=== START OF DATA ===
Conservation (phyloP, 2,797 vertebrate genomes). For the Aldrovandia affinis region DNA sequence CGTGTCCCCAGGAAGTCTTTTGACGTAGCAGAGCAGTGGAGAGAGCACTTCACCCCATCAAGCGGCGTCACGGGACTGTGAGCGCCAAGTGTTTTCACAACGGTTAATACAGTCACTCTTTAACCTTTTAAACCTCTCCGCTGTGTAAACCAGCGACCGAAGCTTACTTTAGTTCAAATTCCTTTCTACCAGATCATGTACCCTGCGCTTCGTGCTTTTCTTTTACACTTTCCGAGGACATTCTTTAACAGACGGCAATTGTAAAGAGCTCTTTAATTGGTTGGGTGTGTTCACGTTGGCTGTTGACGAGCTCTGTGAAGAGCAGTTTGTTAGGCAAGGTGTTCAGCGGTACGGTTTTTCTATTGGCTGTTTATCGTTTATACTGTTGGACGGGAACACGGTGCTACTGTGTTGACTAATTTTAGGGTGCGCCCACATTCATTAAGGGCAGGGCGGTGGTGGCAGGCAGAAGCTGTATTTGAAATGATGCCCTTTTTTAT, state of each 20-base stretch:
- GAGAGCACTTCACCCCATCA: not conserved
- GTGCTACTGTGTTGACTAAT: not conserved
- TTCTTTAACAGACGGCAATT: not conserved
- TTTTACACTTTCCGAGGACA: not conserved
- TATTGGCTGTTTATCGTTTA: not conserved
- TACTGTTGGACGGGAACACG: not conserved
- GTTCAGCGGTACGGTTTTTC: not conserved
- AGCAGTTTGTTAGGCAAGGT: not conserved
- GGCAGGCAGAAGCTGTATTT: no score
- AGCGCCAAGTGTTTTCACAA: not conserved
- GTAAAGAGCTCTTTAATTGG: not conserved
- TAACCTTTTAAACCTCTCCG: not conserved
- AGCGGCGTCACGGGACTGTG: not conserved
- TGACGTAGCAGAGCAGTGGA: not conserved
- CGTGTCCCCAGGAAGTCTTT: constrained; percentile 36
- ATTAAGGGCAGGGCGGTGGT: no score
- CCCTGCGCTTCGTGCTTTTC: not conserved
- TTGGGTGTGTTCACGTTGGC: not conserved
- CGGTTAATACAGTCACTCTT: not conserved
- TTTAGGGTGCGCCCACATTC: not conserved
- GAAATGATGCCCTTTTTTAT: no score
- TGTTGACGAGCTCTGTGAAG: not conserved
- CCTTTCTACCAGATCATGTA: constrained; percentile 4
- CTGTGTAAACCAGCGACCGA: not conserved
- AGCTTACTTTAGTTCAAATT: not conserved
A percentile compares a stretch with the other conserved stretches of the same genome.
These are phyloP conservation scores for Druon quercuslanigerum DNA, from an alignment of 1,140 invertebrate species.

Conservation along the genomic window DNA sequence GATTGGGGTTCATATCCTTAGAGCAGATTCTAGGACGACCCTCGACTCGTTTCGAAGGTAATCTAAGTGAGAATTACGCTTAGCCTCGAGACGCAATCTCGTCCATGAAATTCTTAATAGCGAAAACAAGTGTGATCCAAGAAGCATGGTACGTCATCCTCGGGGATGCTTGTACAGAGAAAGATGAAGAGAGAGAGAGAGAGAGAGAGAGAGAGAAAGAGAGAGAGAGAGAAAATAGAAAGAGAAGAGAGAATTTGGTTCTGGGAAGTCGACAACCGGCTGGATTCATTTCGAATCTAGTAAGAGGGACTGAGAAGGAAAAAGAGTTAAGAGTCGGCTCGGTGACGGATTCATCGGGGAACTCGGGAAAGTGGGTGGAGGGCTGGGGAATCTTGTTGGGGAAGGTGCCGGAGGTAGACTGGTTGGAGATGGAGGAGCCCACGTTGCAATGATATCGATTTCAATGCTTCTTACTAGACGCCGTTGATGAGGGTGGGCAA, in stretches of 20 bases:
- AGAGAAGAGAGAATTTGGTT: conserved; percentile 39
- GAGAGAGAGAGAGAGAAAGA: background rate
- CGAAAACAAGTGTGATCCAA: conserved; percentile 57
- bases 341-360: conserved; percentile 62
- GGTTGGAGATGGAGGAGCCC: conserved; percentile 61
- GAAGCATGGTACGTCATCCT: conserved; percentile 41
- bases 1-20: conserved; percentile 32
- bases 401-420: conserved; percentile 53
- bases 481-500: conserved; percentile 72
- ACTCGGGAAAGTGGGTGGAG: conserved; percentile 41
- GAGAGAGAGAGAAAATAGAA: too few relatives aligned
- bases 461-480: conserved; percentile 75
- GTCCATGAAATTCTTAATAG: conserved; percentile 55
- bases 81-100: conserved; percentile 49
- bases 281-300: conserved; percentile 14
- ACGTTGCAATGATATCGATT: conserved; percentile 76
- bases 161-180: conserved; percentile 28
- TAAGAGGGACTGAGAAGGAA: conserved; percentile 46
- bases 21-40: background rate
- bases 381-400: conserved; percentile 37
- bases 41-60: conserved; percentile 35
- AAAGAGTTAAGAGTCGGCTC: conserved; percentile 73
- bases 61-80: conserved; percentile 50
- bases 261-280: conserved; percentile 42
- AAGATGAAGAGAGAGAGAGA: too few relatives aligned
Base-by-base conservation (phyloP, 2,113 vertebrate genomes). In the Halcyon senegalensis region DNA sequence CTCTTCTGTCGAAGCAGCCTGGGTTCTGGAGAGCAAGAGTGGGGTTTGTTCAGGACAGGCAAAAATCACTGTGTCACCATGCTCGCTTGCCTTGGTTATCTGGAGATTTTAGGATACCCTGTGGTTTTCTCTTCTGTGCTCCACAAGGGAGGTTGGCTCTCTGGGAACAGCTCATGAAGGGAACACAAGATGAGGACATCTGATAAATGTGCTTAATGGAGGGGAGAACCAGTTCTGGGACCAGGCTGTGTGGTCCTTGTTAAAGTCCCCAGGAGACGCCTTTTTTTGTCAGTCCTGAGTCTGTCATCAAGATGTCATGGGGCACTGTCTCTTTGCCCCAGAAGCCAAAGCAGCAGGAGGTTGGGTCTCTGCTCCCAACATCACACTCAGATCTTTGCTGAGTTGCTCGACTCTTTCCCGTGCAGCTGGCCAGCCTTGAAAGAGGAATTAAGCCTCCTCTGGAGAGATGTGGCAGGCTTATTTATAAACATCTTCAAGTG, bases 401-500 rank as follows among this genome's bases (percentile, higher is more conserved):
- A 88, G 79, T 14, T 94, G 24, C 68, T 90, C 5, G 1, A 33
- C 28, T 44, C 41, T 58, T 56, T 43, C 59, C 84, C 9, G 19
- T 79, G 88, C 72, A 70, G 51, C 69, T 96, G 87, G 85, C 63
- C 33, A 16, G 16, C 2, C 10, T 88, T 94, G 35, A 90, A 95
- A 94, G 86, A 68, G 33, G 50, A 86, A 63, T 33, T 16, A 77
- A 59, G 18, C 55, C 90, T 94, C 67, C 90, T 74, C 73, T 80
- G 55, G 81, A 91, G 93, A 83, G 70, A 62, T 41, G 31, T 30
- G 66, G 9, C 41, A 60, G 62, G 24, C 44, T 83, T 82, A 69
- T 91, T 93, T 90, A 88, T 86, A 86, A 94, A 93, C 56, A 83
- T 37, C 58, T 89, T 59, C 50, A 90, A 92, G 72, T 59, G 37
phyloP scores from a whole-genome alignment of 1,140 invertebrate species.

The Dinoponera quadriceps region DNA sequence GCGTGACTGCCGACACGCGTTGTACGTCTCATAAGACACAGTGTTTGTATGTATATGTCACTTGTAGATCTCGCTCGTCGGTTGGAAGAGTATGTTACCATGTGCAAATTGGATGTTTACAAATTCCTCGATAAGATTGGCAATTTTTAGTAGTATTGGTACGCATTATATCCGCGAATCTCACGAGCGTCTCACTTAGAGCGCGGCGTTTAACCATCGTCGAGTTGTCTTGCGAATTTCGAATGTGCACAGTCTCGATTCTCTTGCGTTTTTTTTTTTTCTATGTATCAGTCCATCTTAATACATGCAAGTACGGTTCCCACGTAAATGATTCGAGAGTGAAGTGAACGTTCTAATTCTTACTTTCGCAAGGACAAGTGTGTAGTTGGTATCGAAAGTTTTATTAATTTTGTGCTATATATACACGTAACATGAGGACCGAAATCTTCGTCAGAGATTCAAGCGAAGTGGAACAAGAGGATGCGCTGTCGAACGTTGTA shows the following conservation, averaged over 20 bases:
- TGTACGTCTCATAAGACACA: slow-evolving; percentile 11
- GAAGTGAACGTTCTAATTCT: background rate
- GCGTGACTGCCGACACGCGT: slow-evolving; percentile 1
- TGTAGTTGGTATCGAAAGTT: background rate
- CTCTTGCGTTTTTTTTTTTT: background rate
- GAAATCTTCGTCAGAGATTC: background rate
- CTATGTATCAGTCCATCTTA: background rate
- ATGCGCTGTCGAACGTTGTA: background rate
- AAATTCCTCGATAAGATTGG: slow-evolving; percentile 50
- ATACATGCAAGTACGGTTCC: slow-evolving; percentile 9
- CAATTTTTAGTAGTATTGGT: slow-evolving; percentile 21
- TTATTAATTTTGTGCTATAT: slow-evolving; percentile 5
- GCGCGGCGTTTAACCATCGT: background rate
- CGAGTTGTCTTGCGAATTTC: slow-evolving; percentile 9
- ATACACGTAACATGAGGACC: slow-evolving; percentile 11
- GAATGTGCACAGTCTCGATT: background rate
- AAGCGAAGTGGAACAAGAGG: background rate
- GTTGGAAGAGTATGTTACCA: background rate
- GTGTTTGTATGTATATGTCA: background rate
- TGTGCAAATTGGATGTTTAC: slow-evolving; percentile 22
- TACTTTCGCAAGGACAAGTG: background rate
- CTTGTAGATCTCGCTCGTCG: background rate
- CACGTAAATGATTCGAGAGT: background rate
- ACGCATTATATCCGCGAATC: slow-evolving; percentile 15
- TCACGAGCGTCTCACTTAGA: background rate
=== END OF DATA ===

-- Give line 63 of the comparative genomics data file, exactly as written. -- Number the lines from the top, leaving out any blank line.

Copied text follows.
- G 66, G 9, C 41, A 60, G 62, G 24, C 44, T 83, T 82, A 69